Saturday, 30 July 2011

Java Virtual Machine


Overview of Java Virtual Machine (JVM) architecture. Source code is compiled down to Java bytecode. Any platform running a JVM can execute Java bytecode. Bytecode is verified, then interpreted or JIT-compiled for the native architecture. The Java APIs and JVM together make up the Java Runtime Environment (JRE).
A Java Virtual Machine (JVM) is a virtual machine capable of executing Java bytecode. Sun Microsystems states there are over 4.5 billion JVM-enabled devices.[1]


A Java Virtual Machine is a piece of software that is implemented on non-virtual hardware and on standard operating systems. A JVM provides an environment in which Java bytecode can be executed, enabling such features as automated exception handling, which provides "root-cause" debugging information for every software error (exception), independent of the source code. A JVM is distributed along with a set of standard class libraries that implement the Java application programming interface (API). Appropriate APIs bundled together form the Java Runtime Environment (JRE).
JVMs are available for many hardware and software platforms. The use of the same bytecode for all JVMs on all platforms allows Java to be described as a "compile once, run anywhere" programming language, as opposed to "write once, compile anywhere", which describes cross-platform compiled languages. Thus, the JVM is a crucial component of the Java platform.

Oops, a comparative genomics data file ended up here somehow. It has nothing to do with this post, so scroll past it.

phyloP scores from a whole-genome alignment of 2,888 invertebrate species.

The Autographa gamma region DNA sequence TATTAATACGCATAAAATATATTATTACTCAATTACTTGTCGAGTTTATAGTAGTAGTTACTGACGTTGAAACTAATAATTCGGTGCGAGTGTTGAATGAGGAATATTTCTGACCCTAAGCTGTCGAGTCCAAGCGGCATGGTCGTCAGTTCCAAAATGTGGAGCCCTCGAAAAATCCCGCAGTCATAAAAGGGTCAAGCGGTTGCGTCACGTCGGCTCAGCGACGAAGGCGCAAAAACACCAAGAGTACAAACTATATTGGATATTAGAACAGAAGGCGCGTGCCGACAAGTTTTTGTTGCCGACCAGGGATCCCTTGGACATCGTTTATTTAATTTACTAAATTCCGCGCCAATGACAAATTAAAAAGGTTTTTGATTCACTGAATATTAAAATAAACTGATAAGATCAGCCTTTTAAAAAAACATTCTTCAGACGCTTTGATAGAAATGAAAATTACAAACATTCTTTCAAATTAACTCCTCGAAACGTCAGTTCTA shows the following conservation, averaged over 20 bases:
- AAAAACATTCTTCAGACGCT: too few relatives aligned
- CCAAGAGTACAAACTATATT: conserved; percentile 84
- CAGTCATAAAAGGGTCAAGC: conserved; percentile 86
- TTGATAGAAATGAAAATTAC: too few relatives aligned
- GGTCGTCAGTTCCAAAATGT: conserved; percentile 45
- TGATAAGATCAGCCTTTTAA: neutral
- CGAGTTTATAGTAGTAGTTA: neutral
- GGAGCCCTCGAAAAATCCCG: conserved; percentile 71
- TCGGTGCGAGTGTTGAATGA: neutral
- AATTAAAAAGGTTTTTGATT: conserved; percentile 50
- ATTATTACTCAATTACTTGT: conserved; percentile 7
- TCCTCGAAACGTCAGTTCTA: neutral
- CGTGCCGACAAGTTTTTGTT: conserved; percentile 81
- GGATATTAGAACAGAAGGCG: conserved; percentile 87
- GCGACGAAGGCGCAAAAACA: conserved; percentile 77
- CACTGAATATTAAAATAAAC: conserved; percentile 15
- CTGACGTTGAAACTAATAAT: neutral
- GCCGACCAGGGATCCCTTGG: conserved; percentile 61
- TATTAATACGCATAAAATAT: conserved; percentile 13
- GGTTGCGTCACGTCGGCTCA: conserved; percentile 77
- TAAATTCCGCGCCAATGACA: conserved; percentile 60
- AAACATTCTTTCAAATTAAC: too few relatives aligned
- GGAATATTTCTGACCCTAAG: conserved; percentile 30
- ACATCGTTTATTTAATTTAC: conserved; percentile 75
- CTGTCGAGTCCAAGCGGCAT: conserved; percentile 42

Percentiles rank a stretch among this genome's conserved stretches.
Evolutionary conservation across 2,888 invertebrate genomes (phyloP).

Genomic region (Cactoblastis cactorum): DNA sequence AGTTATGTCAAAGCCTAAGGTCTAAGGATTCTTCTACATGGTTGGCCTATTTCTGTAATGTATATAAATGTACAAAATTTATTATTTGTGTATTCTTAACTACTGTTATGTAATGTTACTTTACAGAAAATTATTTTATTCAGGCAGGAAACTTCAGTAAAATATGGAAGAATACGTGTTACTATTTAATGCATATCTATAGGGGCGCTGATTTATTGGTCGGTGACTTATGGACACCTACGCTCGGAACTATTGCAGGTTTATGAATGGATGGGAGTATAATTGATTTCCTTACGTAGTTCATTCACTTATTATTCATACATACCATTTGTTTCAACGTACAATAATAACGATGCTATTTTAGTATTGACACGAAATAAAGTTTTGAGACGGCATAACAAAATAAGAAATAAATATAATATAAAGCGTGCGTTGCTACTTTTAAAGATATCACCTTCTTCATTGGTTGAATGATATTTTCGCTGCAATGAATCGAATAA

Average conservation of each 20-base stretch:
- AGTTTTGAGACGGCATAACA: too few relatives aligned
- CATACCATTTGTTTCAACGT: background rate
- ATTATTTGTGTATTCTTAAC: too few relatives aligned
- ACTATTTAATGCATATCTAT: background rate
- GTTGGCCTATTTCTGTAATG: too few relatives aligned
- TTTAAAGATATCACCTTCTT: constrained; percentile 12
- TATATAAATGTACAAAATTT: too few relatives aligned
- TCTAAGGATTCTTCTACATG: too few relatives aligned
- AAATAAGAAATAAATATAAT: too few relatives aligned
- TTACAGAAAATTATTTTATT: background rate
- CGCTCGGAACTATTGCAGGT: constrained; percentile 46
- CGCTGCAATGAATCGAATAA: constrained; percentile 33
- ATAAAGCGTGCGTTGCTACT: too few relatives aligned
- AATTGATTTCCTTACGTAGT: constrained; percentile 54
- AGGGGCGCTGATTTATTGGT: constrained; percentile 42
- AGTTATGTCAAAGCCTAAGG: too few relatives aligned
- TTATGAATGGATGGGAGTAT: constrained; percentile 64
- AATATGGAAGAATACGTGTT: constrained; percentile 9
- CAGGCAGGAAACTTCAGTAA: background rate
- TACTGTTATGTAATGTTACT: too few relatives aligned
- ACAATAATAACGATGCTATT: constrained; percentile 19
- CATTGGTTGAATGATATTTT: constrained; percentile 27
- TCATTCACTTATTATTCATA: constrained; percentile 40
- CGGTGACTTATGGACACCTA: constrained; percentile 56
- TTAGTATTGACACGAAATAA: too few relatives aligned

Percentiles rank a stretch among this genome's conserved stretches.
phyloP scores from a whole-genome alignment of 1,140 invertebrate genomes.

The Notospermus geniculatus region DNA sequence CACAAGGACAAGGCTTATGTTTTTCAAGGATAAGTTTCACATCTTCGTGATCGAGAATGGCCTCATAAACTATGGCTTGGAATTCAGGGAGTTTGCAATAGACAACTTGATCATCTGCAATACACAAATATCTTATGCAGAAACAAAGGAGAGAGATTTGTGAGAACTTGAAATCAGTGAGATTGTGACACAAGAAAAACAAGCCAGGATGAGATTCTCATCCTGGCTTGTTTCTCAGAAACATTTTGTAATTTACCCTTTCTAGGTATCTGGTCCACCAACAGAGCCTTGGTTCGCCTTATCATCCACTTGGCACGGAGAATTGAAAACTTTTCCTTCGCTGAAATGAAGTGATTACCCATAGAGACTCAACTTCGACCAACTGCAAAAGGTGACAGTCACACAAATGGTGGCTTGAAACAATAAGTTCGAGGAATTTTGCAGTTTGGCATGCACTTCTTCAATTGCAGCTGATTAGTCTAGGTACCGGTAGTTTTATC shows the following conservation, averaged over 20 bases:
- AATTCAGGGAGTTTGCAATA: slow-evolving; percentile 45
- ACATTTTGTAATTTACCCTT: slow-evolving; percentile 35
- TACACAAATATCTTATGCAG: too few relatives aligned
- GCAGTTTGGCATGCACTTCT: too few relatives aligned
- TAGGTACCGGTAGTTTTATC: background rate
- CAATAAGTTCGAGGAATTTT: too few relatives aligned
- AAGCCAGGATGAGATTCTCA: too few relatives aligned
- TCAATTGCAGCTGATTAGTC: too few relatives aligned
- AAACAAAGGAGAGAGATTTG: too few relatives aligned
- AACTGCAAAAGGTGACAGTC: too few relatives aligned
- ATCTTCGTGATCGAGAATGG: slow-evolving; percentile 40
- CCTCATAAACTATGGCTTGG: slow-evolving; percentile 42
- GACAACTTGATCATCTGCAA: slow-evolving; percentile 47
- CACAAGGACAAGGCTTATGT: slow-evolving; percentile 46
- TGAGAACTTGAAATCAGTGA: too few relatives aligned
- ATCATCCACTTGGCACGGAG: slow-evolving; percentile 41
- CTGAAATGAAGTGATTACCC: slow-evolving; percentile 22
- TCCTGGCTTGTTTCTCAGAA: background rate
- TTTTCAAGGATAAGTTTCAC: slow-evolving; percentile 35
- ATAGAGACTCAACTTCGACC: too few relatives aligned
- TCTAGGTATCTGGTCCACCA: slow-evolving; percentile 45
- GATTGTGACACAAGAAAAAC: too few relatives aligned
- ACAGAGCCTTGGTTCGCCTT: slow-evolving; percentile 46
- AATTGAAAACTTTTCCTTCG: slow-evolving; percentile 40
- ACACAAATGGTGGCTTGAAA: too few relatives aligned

Java bytecode is an intermediate language which is typically compiled from Java, but it can also be compiled from other programming languages. For example, Ada source code can be compiled to Java bytecode and executed on a JVM.
Oracle, the owner of Java, produces a JVM, but JVMs using the "Java" trademark may be developed by other companies as long as they adhere to the JVM specification published by Oracle and to related contractual obligations.

Execution environment

Java's execution environment is termed the Java Runtime Environment, or JRE.
Programs intended to run on a JVM must be compiled into a standardized portable binary format, which typically comes in the form of .class files. A program may consist of many classes in different files. For easier distribution of large programs, multiple class files may be packaged together in a .jar file (short for Java archive).
The Java application launcher, java, offers a standard way of executing Java code. Compare javaw.[2]
The JVM runtime executes .class or .jar files, emulating the JVM instruction set by interpreting it, or using a just-in-time compiler (JIT) such as Oracle's HotSpot. JIT compiling, not interpreting, is used in most JVMs today to achieve greater speed. There are also ahead-of-time compilers that enable developers to precompile class files into native code for particular platforms.
Like most virtual machines, the Java Virtual Machine has a stack-based architecture akin to a microcontroller/microprocessor. However, the JVM also has low-level support for Java-like classes and methods, which amounts to a highly idiosyncratic[clarification needed] memory model and capability-based architecture.

JVM languages

Versions of non-JVM languages
Languages designed expressly for JVM